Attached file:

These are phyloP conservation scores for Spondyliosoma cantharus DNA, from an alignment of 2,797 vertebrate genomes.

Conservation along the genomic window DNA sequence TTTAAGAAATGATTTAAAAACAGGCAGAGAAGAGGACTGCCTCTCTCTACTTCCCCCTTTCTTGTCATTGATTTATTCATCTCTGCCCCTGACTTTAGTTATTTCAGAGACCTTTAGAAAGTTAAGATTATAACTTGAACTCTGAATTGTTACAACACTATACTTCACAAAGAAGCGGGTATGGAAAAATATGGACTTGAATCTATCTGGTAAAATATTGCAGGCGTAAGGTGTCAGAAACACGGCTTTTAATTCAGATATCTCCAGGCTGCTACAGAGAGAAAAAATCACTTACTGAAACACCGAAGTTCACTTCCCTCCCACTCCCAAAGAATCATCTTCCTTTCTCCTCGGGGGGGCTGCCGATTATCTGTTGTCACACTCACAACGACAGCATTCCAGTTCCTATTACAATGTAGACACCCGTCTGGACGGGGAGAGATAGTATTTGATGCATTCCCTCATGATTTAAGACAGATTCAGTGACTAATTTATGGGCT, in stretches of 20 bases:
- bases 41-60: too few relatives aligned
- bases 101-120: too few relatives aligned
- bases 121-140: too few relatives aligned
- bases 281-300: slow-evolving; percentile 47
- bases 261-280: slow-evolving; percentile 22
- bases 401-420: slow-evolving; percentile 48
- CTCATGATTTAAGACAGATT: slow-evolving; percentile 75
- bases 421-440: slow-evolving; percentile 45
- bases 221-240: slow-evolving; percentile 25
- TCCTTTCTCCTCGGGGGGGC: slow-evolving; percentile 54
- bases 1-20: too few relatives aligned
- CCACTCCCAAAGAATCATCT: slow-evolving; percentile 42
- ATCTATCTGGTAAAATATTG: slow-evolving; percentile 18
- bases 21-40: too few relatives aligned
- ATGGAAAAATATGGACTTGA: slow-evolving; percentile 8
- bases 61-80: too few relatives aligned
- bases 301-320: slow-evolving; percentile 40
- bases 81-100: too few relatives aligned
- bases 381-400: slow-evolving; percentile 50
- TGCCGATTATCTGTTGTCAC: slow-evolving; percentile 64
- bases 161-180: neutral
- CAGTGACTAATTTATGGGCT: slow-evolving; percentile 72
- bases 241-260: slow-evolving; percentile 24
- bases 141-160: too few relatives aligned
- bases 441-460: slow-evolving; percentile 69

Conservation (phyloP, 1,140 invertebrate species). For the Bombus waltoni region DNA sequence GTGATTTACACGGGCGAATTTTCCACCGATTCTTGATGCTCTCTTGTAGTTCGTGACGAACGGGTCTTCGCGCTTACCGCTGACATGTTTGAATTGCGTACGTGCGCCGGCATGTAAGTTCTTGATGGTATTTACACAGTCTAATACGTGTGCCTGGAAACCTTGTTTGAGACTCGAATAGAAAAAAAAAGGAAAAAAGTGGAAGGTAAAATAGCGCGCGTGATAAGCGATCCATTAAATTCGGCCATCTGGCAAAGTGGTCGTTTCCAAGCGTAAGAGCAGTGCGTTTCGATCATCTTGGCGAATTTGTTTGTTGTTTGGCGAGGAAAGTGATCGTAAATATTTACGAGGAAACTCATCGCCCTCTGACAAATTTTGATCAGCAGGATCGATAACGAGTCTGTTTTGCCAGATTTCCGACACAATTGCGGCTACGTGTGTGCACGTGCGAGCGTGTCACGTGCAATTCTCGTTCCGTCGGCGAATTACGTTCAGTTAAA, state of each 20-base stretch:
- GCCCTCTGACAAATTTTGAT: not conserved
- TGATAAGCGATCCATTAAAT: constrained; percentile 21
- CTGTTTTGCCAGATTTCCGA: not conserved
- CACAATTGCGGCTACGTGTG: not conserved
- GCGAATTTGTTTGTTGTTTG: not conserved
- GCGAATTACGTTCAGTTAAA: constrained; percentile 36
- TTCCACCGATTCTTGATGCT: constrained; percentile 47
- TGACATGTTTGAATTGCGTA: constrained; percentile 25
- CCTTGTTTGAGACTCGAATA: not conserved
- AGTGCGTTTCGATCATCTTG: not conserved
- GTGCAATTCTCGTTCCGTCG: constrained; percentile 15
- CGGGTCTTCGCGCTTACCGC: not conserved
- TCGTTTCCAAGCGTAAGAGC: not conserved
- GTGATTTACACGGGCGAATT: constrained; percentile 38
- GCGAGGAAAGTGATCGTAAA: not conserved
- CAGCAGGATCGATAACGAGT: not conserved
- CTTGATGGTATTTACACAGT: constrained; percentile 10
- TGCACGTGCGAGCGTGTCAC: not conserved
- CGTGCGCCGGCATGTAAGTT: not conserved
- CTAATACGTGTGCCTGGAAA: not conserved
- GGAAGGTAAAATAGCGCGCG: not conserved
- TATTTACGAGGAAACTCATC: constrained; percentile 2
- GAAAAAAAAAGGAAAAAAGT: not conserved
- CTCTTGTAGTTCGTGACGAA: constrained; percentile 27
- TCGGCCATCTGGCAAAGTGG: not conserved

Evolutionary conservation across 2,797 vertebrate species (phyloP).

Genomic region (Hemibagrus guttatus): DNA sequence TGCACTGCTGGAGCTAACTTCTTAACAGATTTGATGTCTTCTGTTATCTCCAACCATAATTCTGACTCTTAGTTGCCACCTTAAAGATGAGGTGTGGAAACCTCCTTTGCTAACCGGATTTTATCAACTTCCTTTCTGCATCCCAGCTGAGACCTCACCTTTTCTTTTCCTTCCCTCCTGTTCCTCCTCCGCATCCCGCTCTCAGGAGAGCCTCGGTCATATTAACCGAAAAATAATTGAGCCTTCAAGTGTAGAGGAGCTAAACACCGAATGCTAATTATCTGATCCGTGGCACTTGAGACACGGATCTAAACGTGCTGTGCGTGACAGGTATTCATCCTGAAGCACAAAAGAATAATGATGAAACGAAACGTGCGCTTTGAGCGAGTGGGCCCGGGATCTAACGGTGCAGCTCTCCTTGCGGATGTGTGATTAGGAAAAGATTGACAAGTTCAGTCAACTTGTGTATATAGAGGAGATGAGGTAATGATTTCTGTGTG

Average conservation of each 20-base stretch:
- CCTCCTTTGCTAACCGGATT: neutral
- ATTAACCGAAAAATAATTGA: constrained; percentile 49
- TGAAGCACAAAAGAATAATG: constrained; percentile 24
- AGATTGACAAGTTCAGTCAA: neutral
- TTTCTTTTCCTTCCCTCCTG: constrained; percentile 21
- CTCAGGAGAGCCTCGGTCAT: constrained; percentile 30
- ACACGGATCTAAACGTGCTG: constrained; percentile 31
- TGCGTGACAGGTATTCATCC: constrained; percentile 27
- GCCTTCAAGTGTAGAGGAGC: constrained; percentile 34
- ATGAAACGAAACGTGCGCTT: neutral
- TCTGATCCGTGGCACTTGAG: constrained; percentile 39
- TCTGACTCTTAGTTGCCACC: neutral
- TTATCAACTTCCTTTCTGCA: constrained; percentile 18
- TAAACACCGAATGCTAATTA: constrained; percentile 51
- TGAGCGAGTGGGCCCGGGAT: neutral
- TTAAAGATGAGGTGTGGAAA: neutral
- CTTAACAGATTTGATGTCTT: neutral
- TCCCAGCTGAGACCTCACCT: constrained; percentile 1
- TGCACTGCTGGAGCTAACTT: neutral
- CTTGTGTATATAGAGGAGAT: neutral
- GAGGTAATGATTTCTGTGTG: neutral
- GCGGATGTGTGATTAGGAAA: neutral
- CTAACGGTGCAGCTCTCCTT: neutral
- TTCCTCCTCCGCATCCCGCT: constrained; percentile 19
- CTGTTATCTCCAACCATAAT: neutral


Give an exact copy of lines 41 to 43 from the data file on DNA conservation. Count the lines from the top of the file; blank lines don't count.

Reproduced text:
- TCGTTTCCAAGCGTAAGAGC: not conserved
- GTGATTTACACGGGCGAATT: constrained; percentile 38
- GCGAGGAAAGTGATCGTAAA: not conserved